Producers: Bruna Papandrea, Jeanne Snow, Erik Feig, Lucy Kitada and Mila Kunis Director: Mike Barker Screenplay: Jessica Knoll Cast: Mila Kunis, Finn Wittrock, Connie Britton, Chiara Aurelia, Scoot McNairy, Thomas Barbusca, Justine Lupe, Alex Barone, Jennifer Beals, Carson MacCormac, Falmar Abuzeid, Isaac Kragten, Gage Munroe, Nicole Huff, Alexandra Beaton and David Webster Distributor: Netflix
Jessica Knoll’s 2015 novel “Luckiest Girl Alive” has been transferred to the screen in a fractured fashion by the author, director Mike Barker and editor Nancy Richardson, resulting in a film that’s sometimes irritatingly confusing and redundant. Yet it remains engrossing and, in the end, compelling, even if the way it wraps things up is rather obvious and self-congratulatory.
Initially TifAni FaNelli (Mila Kunis), as her byline reads, appears to have it all. She’s the prized writer of Lolo Vincent (Jennifer Beals), the editor of a slick women’s magazine, who appreciates her penchant for coming up with provocative stories and titles that will attract readers, and promises to take her with her when she moves to the New York Times Magazine. And she’s engaged to Luke Harrison (Finn Wittrock), a handsome, wealthy young fellow of privilege and pedigree who’s devoted to her, despite her less-than-stellar background.
Ani Fanelli, as she was called as a teen played by Chiara Aurelia, was a shy, middle-class girl pushed by her aggressive mother Dina (Connie Britton) to win a scholarship to posh Bradley Prep. There she was treated poorly by most of her rich, pampered classmates—and the mistreatment took the cruelest possible turn at a drunken party where she was taken advantage of by several swaggering boys, including Liam (Isaac Kragten), Peyton (Gage Munroe) and Dean Barton (Carson MacCormac). She got some sympathy from nerdy class outsider Arthur Finneman (Thomas Barbusca) and lit teacher Andrew Larson (Scoot McNairy). But ultimately she declined to make an official complaint, afraid of her mother’s reaction.
The upshot was that Larson was fired, but Arthur and his friend Ben (David Webster) decided on a plan of direct vengeance, what’s described as the deadliest school shooting in history. Ani survived, but not without a trail of suspicion. The sister of Liam, who was killed in the shooting spree, denounces her online as having been responsible for his death, and Dean (now Alex Barone), who was wounded and left a paraplegic, suggests that she was no victim, but a co-conspirator, despite the fact that she killed one of the shooters.
The entire ugly business is being resurrected just as TifAni is planning her wedding, gamely putting up with Dina’s infuriating interventions and snide condescension from Luke’s relatives, thanks to Luke’s support and that of her excitable best friend Nell (Justine Lupe). Documentarian Aaron Wickersham (Dalmar Abuzeid) is making a film on the shooting, and has already secured the participation of Dean, who has become a noted, politically ambitious crusader for gun control. Wickersham is pressuring TifAni to tell her side of the story on camera, but she resists the idea of reliving the traumatic experience. And Luke is imploring her to come with him to London, where he’s been offered a prominent financial post, and do an MFA instead of continuing her writing career in New York.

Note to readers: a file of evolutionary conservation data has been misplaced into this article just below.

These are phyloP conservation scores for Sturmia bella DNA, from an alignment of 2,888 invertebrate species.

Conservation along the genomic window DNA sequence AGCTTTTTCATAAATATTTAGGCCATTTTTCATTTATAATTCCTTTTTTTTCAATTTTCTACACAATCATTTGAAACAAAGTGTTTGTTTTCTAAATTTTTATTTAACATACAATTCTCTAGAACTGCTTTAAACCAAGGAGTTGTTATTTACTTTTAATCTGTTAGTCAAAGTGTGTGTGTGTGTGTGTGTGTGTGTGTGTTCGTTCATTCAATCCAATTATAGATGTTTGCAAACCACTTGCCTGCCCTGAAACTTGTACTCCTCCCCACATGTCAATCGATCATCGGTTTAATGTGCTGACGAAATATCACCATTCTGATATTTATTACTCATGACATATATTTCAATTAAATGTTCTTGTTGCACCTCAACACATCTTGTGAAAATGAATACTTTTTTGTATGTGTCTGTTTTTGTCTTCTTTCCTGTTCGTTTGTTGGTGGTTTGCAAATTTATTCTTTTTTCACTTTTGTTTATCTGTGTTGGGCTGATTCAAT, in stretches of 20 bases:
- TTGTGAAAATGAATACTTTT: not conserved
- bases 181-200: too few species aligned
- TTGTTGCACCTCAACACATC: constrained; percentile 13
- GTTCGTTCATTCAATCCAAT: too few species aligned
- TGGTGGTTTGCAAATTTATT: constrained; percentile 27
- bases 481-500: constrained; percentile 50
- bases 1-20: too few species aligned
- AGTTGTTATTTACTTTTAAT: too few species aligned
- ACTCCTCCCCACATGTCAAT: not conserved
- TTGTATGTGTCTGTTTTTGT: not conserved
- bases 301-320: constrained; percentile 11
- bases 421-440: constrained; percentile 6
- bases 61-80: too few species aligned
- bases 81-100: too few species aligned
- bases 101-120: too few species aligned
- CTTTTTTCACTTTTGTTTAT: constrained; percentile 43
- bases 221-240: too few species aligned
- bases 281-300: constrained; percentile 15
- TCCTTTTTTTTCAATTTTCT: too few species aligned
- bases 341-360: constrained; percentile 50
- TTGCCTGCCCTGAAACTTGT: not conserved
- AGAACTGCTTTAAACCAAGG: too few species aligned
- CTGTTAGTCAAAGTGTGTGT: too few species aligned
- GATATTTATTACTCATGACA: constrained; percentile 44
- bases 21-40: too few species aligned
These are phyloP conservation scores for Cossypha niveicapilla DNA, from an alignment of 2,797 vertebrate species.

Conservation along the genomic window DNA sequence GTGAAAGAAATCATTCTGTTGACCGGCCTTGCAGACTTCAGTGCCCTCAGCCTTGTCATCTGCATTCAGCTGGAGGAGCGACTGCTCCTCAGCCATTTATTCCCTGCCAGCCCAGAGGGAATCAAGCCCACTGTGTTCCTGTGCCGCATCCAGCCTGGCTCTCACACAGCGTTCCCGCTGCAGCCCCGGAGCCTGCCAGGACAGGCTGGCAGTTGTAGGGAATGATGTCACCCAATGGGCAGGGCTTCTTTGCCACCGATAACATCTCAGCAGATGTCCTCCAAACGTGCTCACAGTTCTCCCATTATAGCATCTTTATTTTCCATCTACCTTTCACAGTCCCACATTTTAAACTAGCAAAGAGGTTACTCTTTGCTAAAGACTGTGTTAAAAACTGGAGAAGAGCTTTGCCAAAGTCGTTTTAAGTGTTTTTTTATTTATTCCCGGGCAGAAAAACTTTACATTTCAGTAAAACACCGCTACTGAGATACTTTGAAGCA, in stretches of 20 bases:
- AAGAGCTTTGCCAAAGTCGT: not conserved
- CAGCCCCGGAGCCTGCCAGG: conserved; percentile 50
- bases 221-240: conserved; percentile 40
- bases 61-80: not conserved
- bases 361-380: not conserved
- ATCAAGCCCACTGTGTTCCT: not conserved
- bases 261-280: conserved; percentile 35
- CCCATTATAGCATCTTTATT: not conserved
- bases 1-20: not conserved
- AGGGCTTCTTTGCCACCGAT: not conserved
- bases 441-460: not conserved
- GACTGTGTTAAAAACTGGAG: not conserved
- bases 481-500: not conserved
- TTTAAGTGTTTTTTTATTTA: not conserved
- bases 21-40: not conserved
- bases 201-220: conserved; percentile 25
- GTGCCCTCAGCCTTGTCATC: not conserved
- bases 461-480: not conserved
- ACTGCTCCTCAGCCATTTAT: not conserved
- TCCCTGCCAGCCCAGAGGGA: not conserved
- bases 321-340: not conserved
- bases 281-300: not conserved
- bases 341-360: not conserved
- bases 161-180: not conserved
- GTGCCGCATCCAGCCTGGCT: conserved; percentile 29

Knoll, Barker and Richardson lay out all this in jagged jumps from the present (here, seven or so years after the shooting, depicted in high style) to the past (appropriately dark, with the shooting spree presented in very grim tones), with the production design by Elisa Sauvé using slick, reflective surfaces to mirror the connections between the two periods and Alix Friedberg’s costumes differentiating between the poverty of Ani’s youth and her present high-society elegance. The purpose is clearly to suggest visually the persistence of the trauma she experienced years before into her very different present and its reemergence under the pressure she now feels, and the technique mostly succeeds.
One might easily feel uncomfortable the employment of such serious matters as sexual abuse and gun violence in what comes across as a potboiler ranging tonally from snarky social satire to “true crime” tragedy; but the film works, largely because Kunis holds it together, managing even the tricky proposition of making her narration, delivered directly to the camera, credible even though one knows her recollections might not be entirely truthful. Aurelia carries off the flashback sequences with equal poise, though one might well wonder how this damaged Ani managed the transition to silken smooth TifAni. The rest of the cast can be described as adequate, though Britton and Beals make the most of their relatively brief caricature turns and Barbusca scores as the outcast whose dreams of righting wrongs take a horrible turn. Linda Perry’s score complements the plot changes nicely.
The resolution of the story—and of Ani’s trauma—in a confrontation between her and Dean (and a coda between her and one of his political supporters) is presented in a frankly pat, simplistic way. But like its irony-dripping title, “Luckiest Girl Alive” isn’t deep, despite the serious matters it takes in hand. So long as you don’t expect profundity, the film succeeds on its arguably tawdry but nonetheless effective terms.